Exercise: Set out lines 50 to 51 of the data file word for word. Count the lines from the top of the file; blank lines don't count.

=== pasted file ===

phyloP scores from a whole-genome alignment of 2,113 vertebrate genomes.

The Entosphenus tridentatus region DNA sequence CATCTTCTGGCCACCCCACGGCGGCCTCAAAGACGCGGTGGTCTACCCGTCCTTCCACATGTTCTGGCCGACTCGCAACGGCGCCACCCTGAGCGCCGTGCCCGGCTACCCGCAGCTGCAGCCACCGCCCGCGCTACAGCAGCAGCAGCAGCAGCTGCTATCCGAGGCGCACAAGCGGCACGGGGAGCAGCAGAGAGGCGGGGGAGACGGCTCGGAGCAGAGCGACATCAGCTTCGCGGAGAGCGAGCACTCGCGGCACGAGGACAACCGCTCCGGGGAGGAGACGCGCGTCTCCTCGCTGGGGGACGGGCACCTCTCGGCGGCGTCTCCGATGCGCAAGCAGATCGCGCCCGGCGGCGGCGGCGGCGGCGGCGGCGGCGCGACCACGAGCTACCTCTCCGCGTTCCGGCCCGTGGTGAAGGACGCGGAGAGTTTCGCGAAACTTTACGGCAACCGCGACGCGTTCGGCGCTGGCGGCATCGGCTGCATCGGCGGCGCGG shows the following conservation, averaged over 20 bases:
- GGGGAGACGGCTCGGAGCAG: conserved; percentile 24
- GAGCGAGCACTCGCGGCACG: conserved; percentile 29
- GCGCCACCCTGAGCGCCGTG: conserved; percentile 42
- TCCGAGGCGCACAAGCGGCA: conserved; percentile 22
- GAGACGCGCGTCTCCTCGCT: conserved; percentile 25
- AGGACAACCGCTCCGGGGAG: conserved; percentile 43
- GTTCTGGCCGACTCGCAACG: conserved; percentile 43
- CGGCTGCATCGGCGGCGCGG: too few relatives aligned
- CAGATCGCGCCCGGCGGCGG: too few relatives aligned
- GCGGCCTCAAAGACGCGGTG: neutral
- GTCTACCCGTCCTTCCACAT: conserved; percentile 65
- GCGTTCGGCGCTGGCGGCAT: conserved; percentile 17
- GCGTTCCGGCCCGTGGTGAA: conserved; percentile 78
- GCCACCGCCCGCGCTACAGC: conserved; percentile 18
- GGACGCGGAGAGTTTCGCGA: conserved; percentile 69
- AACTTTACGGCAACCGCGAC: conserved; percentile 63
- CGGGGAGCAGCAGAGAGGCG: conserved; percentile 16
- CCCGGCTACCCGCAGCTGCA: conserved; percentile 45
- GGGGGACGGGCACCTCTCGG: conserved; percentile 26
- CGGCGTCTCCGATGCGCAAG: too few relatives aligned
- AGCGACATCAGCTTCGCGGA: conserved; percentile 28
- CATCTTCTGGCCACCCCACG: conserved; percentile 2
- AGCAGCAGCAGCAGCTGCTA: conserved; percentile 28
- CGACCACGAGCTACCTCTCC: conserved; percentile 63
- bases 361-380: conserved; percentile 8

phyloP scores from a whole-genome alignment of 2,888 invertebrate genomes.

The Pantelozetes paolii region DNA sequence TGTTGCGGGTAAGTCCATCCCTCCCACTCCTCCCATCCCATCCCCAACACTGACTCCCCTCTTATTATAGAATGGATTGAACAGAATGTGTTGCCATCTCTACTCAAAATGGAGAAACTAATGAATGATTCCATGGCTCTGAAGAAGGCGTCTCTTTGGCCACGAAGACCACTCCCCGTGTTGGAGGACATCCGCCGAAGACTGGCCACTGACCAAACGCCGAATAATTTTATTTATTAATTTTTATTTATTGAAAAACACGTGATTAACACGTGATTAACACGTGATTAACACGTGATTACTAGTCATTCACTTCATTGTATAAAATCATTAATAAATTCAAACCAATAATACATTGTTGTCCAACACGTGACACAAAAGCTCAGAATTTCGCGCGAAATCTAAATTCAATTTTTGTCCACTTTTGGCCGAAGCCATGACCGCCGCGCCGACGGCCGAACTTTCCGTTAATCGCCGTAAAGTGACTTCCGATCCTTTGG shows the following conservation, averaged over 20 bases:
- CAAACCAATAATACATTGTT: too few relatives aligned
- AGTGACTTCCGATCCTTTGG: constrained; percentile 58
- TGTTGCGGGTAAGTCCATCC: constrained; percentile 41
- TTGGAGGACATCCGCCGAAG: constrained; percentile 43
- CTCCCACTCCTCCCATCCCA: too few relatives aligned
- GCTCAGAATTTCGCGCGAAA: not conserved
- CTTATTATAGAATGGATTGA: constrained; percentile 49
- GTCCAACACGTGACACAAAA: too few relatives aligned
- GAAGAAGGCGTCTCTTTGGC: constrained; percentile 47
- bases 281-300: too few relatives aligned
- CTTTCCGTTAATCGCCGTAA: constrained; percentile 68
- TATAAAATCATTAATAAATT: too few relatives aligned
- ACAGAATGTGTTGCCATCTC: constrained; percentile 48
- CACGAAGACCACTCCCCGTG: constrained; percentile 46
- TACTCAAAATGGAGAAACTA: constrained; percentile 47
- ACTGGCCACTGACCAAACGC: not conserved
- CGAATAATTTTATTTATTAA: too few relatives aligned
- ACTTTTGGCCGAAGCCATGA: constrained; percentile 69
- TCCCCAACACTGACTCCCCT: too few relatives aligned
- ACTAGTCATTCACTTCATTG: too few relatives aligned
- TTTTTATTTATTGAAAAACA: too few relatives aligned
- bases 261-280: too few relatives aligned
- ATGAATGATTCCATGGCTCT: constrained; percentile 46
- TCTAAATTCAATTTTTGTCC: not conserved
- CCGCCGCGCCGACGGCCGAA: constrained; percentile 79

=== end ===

- TTTTTATTTATTGAAAAACA: too few relatives aligned
- bases 261-280: too few relatives aligned